The “borgo” of Lustignano
and its prehistoric roots
The “borgo”, following the structure of a characteristic medieval castle, overlooks the right bank of the Cornia river from its 400-meters-high hill.
It originally dates back to prehistoric times, but it started having an important military and political role with the Etruscans, because of its strategic location on the road between Volterra and Populonia.
The name of the castle, which is reportedly a latinization of the Etruscan name “Listenio”, is the main evidence of the Roman rule over it. After the Romans, the African bishop Regolo reportedly fled to Lustignano during the Arian persecutions in the 5th century a.D. Just like every town in this area, Lustignano witnessed the battles that were fought for the control over the land at the end of the Lombards’ occupation and the beginning of the Franks’ in the 9th century a.D.. Protagonists of these fights were the Monteverdi abbey, built by the Lombards, and the bishops of Volterra, and then those same bishops and the municipality of Volterra.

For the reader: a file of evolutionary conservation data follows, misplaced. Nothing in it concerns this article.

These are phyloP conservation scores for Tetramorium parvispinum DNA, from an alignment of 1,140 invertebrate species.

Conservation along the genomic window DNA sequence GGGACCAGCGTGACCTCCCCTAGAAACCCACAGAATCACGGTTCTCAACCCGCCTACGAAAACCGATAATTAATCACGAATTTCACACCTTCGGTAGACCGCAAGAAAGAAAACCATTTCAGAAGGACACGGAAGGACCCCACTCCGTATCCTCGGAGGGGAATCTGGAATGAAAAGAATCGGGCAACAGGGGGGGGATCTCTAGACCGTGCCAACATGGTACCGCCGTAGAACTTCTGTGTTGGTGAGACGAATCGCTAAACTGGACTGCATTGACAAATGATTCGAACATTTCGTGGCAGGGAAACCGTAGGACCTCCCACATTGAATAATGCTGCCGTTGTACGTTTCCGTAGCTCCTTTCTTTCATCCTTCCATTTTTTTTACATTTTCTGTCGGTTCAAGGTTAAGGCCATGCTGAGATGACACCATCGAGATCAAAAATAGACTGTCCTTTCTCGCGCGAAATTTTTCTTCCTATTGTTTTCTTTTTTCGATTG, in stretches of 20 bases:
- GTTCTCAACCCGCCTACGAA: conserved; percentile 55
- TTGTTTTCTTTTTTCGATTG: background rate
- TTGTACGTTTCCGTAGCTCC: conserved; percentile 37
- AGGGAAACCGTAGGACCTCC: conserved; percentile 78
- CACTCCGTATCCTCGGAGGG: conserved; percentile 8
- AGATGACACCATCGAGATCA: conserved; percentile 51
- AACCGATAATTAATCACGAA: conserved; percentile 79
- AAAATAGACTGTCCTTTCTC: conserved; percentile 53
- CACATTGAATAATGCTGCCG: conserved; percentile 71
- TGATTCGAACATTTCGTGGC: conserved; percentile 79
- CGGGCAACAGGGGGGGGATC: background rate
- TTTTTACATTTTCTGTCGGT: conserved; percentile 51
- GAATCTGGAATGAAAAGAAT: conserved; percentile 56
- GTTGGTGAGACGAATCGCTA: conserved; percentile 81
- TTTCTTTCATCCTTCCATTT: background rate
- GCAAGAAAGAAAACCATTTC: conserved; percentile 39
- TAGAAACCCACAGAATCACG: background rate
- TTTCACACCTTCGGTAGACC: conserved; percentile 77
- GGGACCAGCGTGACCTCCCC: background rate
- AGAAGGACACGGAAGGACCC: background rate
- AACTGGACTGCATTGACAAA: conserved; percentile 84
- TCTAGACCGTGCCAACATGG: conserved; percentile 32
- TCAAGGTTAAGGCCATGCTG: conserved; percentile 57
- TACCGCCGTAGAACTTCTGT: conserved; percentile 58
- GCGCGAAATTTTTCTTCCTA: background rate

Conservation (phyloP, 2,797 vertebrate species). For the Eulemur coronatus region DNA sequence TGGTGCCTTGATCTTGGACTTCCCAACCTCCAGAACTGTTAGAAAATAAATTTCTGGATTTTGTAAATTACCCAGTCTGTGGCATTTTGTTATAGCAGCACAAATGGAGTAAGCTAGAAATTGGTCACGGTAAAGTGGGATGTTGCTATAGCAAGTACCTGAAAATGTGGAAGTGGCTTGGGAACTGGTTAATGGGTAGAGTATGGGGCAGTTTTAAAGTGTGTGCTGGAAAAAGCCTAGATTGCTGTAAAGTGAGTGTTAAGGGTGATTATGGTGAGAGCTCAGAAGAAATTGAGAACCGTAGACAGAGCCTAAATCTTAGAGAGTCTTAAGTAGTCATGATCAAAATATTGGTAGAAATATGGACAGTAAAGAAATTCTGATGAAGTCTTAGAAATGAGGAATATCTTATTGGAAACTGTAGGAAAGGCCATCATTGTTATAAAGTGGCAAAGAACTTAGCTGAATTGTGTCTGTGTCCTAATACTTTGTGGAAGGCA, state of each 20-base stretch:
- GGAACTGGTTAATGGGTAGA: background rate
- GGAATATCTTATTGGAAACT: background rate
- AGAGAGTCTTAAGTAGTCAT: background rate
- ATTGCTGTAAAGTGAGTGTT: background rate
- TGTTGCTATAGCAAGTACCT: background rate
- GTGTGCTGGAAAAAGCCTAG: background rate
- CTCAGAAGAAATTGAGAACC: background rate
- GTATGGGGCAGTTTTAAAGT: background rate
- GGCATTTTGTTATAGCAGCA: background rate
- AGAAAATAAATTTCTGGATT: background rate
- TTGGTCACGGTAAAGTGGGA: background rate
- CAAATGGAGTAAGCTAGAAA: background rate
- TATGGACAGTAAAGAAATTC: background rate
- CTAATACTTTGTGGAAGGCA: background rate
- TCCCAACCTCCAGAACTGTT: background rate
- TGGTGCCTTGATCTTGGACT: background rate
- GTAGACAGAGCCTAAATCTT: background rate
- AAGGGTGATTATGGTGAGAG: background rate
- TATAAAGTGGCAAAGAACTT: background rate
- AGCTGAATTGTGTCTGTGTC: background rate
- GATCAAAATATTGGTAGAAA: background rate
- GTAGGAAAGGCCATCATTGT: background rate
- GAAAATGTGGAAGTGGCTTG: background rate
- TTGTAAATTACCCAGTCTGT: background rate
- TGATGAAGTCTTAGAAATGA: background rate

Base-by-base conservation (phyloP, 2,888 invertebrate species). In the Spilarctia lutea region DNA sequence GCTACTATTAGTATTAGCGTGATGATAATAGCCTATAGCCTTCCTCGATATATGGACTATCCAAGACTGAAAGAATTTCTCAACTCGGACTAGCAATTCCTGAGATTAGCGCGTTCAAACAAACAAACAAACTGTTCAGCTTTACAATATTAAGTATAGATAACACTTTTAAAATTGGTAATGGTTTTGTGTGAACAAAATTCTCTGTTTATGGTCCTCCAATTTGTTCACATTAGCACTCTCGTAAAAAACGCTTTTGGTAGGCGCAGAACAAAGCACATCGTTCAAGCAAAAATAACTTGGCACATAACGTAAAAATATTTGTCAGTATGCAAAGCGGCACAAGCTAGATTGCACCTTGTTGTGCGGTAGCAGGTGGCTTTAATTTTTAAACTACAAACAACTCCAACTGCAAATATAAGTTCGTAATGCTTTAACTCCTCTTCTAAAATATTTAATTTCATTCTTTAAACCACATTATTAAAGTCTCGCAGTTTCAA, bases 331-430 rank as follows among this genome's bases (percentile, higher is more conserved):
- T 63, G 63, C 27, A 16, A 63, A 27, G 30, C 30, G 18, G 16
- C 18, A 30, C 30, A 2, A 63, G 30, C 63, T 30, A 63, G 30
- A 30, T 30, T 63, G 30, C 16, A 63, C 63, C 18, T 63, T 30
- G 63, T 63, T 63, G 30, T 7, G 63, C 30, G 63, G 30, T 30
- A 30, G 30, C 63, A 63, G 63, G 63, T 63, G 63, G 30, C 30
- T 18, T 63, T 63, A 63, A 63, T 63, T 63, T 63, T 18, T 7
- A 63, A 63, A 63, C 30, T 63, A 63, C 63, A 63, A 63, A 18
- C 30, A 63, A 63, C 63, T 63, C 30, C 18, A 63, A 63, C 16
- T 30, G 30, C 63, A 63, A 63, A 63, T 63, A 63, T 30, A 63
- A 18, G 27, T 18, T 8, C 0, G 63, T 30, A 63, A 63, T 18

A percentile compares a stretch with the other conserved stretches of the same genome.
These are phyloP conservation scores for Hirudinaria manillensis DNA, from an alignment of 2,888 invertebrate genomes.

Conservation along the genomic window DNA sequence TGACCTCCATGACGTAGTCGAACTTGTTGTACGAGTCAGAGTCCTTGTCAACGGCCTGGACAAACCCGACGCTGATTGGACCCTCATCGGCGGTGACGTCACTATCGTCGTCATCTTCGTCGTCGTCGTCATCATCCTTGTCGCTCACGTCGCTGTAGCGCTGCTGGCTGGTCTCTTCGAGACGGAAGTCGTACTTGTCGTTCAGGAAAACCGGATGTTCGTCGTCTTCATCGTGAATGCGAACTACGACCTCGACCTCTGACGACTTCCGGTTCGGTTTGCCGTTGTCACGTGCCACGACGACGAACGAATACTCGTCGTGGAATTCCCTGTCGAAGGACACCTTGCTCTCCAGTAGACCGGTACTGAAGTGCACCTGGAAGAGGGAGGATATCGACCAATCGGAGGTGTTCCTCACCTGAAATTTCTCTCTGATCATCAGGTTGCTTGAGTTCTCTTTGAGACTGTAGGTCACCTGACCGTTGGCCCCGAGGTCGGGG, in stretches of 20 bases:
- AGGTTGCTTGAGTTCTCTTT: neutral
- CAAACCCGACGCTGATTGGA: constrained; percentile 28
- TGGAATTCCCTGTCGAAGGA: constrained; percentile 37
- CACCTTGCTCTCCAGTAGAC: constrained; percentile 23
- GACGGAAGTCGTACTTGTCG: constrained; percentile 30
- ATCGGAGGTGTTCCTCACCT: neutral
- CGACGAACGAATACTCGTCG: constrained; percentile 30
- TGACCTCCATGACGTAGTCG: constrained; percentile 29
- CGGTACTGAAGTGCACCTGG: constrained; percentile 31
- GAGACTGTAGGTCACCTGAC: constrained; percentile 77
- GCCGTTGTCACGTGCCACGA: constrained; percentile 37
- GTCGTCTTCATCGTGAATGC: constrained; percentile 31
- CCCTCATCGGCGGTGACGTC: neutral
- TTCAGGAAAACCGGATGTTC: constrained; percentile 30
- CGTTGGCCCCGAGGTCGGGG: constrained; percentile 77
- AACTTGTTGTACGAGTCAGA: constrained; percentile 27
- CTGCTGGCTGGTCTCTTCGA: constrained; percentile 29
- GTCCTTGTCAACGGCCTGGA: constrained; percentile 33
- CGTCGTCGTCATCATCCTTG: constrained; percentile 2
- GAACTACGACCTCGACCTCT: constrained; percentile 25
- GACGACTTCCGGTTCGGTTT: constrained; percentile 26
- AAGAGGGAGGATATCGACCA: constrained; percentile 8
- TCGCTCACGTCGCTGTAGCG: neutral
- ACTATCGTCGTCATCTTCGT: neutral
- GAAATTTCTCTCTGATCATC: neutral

In the middle of the 13th century, the castle in Lustignano was built. They also built walls around it in order to protect it from the people scattered around the countryside around the beautiful San Giovanni Battista church built on a hill not far away. The town is still standing there, with its original snail-like winding structure.
Gates and small posterns led to the walls, only small parts of which are still standing today, through narrow roads called “chiassini”. There are two tanks at the beginning of the “borgo”, then two parallel roads lead to a small square with a vault leading to a walkway outside the walls. Some artworks by a contemporary local artist decorate the “piazze” of Lustignano and show the vitality of this small and ancient town.